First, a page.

Meanwhile, the home-owning prospects of working families on middle and low incomes will be squeezed further as the ‘Starter Homes’ discounts are funded by eliminating the affordable housing obligations of private property developers, who are presently generating homes for social housing tenants and shared ownership. These more affordable rental properties will now be replaced in essence with properties that most people will never be able to afford. It is great to help high earners own their own first homes, but it is not acceptable to do so at the expense of the prospects of middle and low earners.

We desperately want to see more first-time home owners, so that working people can work towards something solid and as financially stable as possible, rather than being at the mercy of private landlords.

But this policy should be a welcome addition to the existing range of affordable housing, rather than seeking to replace them.

As the New Statesman has already noted, the announcement is bad policy, but great politics for the Conservatives. Cameron sounds as if he is radically redressing housing crisis, while actually only really making the crisis better for high earners and large property developers who will ultimately be making a larger profit.

The Conservatives are also redefining what the priorities of “affordable housing” are, for obviously political reasons, as they are convinced that homeowners are more likely to vote for them - and that renters are not. In total, we believe this is indicative of crude political manoeuvring, meaning ordinary, working people lose out, again and again.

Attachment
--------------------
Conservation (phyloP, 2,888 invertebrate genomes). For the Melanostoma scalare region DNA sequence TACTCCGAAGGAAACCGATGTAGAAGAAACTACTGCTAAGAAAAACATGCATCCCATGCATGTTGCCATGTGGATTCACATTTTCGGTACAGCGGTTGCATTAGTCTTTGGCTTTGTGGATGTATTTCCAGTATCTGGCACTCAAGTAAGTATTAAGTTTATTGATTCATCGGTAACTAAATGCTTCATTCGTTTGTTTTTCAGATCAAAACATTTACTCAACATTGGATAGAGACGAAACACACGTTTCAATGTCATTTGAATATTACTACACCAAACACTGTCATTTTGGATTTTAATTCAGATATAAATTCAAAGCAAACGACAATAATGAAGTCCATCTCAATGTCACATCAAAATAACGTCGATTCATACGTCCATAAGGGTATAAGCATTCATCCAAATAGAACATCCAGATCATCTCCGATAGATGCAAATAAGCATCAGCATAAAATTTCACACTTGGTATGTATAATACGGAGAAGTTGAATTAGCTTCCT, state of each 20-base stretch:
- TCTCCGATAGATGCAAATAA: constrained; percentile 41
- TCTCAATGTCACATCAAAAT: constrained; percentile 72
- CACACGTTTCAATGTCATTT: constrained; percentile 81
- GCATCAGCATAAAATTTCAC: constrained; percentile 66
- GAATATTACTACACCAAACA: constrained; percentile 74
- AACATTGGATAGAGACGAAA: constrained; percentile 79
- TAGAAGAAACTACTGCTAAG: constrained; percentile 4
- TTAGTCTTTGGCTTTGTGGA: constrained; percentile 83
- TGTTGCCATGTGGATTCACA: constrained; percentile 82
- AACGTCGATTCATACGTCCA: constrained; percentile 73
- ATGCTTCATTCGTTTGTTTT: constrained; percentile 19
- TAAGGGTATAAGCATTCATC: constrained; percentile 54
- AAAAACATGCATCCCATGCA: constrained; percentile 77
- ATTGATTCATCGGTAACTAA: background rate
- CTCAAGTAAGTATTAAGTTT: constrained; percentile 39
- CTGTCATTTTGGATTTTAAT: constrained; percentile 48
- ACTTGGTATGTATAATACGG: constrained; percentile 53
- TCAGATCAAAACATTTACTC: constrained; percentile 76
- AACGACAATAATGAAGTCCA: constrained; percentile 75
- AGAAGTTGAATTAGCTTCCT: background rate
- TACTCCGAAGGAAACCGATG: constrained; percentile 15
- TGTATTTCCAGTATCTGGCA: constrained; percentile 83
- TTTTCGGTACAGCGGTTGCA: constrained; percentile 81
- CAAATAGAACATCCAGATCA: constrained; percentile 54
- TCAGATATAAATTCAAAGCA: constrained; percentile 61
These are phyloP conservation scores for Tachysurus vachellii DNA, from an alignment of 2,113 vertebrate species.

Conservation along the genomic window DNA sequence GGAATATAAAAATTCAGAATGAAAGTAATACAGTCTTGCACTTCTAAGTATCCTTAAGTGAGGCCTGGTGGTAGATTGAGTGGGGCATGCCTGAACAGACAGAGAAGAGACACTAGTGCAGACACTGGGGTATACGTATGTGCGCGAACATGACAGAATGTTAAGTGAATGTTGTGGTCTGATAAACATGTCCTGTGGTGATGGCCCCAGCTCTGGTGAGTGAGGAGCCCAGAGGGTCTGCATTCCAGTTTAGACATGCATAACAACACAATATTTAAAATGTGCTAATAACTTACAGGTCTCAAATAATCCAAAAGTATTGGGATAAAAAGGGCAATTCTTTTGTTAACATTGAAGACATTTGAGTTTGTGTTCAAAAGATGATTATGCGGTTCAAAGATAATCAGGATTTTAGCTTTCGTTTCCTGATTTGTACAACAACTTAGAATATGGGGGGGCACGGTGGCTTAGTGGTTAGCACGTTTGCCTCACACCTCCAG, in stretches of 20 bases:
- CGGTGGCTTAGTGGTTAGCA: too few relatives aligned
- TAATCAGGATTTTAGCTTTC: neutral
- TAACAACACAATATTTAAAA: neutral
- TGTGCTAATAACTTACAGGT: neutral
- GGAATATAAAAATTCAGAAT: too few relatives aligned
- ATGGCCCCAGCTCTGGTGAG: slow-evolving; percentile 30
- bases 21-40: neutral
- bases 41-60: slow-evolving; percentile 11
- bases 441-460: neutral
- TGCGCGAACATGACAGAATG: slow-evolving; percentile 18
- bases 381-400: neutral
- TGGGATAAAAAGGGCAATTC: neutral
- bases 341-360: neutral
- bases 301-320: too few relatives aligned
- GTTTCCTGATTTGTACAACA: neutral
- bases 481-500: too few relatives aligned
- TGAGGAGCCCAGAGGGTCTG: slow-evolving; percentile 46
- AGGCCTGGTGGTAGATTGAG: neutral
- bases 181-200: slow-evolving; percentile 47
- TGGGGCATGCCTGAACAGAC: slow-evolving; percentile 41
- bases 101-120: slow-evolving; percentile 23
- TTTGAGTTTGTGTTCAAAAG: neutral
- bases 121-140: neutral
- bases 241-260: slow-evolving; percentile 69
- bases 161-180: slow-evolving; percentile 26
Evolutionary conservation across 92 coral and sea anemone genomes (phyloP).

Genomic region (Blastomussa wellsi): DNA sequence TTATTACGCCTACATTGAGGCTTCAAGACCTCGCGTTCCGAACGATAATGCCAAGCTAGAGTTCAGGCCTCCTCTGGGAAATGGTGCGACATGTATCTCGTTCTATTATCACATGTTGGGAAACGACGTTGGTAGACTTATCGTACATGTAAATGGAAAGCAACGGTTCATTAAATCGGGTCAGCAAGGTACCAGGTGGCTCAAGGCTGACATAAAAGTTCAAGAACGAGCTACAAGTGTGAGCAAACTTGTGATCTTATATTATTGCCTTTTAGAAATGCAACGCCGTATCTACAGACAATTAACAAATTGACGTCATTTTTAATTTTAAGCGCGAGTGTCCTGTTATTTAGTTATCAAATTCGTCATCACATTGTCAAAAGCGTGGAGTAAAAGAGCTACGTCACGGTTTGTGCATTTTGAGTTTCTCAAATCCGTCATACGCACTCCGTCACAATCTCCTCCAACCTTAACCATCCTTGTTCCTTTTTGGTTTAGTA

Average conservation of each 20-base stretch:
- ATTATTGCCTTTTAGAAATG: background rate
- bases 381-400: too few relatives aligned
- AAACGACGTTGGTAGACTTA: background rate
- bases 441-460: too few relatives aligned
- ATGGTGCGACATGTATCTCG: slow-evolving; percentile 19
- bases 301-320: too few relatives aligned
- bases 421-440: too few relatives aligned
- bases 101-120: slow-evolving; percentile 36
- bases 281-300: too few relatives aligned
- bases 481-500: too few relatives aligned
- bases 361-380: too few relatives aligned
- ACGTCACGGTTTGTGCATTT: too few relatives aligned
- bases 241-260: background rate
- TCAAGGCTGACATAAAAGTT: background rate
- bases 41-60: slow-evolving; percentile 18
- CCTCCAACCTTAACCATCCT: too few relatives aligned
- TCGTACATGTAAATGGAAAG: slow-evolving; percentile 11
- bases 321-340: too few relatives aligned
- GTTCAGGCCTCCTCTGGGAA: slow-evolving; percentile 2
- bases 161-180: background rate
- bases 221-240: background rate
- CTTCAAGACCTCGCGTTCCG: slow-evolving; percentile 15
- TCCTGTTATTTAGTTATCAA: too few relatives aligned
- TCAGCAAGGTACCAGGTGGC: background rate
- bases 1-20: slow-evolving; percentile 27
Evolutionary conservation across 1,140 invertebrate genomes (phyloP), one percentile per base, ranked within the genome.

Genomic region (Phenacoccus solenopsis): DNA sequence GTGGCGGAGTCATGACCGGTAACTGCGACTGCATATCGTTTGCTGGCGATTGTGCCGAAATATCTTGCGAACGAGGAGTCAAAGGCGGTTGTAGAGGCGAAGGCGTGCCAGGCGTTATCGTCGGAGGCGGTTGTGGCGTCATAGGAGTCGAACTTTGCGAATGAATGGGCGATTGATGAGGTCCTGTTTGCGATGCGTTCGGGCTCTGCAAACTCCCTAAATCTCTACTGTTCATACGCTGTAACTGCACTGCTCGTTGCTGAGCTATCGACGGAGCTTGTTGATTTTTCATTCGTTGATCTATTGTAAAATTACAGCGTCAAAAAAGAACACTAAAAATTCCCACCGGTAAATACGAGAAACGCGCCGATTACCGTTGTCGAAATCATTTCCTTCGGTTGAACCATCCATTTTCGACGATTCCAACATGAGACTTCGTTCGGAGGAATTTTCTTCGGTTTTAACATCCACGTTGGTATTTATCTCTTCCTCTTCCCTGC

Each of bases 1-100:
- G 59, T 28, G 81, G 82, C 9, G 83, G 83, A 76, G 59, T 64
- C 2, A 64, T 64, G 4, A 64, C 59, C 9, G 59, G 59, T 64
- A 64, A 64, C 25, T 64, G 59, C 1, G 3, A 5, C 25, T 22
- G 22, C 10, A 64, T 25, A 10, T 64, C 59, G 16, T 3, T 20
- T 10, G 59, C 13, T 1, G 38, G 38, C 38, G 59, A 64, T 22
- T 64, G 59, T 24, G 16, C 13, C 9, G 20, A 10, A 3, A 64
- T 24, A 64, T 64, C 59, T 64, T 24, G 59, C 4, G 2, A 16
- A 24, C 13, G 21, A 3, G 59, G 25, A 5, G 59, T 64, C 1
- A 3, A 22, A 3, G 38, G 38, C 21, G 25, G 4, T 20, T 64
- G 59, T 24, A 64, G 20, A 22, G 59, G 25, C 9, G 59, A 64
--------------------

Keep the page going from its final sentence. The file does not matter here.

Labour needs to be careful in its criticism of the plans. We must absolutely fight the flawed logic of a policy that strengthens the situation of those lucky enough to already have the upper hand, at the literal expense of everyone else. But we need to do so while demonstrating that we understand and intrinsically share the universal aspiration of home security and permanency.

We need to fight for our own alternative that will broaden housing aspirations, rather than limit them, and demonstrate in Labour councils nationwide how we will fight for them. We can do this by fighting for shared ownership, ‘flexi-rent’ products, and rent-to-buy models that will make home ownership a reality for people on average incomes, alongside those earning most.

For instance, Merton council have worked in partnership with the Y:Cube development, which has just completed thirty-six factory-built, pre-fabricated, affordable apartments. The development was relatively low cost, constructed off-site, and the apartments are rented out at 65 per cent of the area’s market rent, while also being compact and energy efficient, with low maintenance costs for the tenant. Excellent developments like this also offer a real social investment for investors, while providing a solid return too: in short, profitability with a strong social conscience, fulfilling the housing needs of young renters.

First-time ownership is rapidly becoming a luxury that fewer and fewer of us will ever afford. But all hard-working people deserve a shot at it, something that the new Conservative government struggle to understand.